GJP Welcomes 2 New Staff Members

GJP is excited to welcome 2 new staff members!

 
 
 
 
 
 
HSINDY CHEN
 
Hsindy joins GJP as a Staff Attorney, with a focus on criminal records and reducing legal barriers to reentry. Hsindy will also coordinate GJP’s work with the Metro Reentry Facility (MRF), an innovative new prison that opened in Atlanta this spring, which houses 350 men who will be returning to the Atlanta area when they are released and who are committed to participating in intensive reentry programming prior to their release.
 
GJP is working with the Metro Reentry Facility and a collaboration of agencies to provide a continuum of services for the returning citizens to reduce recidivism and improve public safety. Part of GJP’s role will be to meet with returning citizens and access their legal needs, which may include: driver’s license suspension issues, child support, criminal records issues, and pending warrants in other jurisdictions. GJP’s goal is to remove any legal barriers that would get in the way of successful reentry.
 
 
 
 
 
 
 
 
 
 
 
 
 
 
 
 
 
 
 
 
 
 
 
ROSS BROCKWAY
 
Ross joins us as an Equal Justice Works Fellow, sponsored by Greenberg Traurig, LLP and FordHarrison. Ross will represent low-income people in child support proceedings, and advocate for child support reform, in order to end the cycle of incarceration, impoverishment, and forced separation of families.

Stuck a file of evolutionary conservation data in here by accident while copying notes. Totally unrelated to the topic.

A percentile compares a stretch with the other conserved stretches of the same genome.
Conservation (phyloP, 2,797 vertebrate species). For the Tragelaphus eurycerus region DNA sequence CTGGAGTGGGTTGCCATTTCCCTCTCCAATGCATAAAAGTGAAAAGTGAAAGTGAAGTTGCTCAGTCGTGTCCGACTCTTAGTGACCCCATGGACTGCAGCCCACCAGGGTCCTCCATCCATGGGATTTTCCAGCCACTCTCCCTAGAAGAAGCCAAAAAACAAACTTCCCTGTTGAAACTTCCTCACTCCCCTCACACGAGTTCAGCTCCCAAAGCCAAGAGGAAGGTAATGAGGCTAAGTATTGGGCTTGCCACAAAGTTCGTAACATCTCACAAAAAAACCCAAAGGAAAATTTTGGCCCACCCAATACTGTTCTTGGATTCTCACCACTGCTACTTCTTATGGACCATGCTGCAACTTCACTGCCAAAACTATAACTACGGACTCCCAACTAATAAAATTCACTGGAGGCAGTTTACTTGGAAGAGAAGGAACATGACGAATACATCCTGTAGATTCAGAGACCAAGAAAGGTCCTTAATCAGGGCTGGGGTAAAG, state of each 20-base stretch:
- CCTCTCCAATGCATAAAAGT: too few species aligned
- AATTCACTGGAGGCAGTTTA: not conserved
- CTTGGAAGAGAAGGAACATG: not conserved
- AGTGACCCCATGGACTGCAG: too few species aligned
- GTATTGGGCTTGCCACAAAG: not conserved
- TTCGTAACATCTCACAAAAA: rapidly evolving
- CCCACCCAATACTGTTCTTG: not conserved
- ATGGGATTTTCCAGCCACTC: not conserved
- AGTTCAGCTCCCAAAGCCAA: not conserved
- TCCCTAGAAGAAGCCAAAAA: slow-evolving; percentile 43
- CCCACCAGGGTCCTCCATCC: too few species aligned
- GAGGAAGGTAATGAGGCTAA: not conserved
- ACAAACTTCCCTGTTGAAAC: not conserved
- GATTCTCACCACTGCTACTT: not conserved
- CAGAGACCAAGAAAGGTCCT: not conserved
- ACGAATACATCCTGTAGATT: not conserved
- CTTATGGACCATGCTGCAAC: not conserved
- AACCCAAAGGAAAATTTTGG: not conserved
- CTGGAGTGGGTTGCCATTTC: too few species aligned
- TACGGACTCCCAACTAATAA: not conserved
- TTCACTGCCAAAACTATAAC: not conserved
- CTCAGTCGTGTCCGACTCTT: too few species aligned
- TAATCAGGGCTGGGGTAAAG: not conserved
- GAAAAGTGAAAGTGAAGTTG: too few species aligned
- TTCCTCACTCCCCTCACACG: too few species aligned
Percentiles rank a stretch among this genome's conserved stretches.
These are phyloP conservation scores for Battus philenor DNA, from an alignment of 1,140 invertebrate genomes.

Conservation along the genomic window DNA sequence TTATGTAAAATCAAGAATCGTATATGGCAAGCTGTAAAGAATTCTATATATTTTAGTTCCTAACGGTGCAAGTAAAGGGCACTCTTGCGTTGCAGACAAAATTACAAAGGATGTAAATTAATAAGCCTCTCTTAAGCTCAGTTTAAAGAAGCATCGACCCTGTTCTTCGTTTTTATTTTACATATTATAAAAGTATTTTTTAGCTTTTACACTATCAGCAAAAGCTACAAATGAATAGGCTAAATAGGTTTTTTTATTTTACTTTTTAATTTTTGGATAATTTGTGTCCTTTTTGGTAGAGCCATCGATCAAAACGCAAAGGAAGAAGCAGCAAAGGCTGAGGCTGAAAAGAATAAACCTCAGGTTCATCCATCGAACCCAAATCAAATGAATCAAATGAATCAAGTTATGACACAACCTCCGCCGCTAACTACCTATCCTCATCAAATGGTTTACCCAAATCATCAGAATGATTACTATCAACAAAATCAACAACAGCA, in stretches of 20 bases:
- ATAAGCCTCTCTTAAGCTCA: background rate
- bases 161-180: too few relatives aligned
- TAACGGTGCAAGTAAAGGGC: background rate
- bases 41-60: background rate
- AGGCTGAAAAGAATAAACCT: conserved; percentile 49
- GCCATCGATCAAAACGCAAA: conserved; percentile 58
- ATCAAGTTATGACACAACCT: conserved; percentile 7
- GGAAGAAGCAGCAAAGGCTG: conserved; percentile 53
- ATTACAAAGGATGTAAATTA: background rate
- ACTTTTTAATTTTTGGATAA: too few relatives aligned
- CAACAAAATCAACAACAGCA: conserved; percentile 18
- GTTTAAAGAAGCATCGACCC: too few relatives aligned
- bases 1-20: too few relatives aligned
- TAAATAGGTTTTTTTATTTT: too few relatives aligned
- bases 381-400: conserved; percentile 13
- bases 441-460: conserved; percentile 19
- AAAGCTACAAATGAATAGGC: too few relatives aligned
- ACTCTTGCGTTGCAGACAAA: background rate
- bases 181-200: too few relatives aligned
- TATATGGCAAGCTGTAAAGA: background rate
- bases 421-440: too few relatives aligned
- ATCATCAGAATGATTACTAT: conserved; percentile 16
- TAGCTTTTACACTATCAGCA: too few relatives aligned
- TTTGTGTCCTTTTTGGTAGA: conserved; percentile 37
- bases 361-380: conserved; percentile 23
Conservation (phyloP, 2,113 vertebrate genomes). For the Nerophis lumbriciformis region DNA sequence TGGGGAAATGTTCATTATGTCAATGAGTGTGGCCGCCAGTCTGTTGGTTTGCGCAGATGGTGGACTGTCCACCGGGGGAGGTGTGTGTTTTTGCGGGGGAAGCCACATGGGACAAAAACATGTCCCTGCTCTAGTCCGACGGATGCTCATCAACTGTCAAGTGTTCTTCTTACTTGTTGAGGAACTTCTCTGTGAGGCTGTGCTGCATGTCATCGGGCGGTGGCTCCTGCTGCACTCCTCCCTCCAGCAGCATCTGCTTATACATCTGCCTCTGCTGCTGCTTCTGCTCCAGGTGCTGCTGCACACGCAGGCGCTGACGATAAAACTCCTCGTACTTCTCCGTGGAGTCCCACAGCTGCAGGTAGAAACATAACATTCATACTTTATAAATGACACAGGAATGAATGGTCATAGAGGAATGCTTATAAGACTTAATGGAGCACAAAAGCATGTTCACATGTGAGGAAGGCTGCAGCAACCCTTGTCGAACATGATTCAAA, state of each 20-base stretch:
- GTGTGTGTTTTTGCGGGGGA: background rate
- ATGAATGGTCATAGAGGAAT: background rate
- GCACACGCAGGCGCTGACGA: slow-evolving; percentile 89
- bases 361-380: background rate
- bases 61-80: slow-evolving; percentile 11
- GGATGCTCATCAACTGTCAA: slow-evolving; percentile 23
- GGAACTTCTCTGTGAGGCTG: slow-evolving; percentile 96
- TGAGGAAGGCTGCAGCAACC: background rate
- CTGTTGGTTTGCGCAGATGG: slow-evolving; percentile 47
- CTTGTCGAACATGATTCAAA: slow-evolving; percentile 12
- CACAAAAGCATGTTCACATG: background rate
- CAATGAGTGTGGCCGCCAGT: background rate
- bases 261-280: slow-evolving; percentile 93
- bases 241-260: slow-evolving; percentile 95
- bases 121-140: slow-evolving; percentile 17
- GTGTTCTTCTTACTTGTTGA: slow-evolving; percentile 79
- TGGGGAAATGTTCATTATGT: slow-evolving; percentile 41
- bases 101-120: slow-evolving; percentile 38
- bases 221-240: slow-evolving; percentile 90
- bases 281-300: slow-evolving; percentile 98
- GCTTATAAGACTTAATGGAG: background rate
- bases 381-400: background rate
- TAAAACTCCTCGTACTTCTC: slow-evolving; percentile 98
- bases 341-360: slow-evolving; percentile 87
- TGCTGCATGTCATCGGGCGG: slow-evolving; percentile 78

Federal law requires courts to determine ability to pay before setting child support orders and issuing consequences for failure to pay, but Georgia frequently demands payments that people cannot afford and then harshly punishes them for not paying. By suspending driver’s licenses, garnishing wages, jailing parents for inability to pay, and continuing to demand payments during and following incarceration, the system unjustly separates children from their parents and solidifies poverty for the next generation.

Ross is the right person for the project because:

  • As a former teacher, he has worked to support children and families struggling against poverty
  • He has represented clients and advocated for policy reform at the intersection of child rights and the criminal justice system
  • He believes that social justice depends on community strength and is committed to supporting family and community groups in their fight for equality

In the first six months, Ross will:

  • Develop expertise in child support law and form partnerships with local family organizations and criminal justice reformers
  • Collect data on child support issues confronting parents who were formerly incarcerated or are at risk of incarceration
  • Represent low-income parents seeking support modifications and facing penalties for inability to pay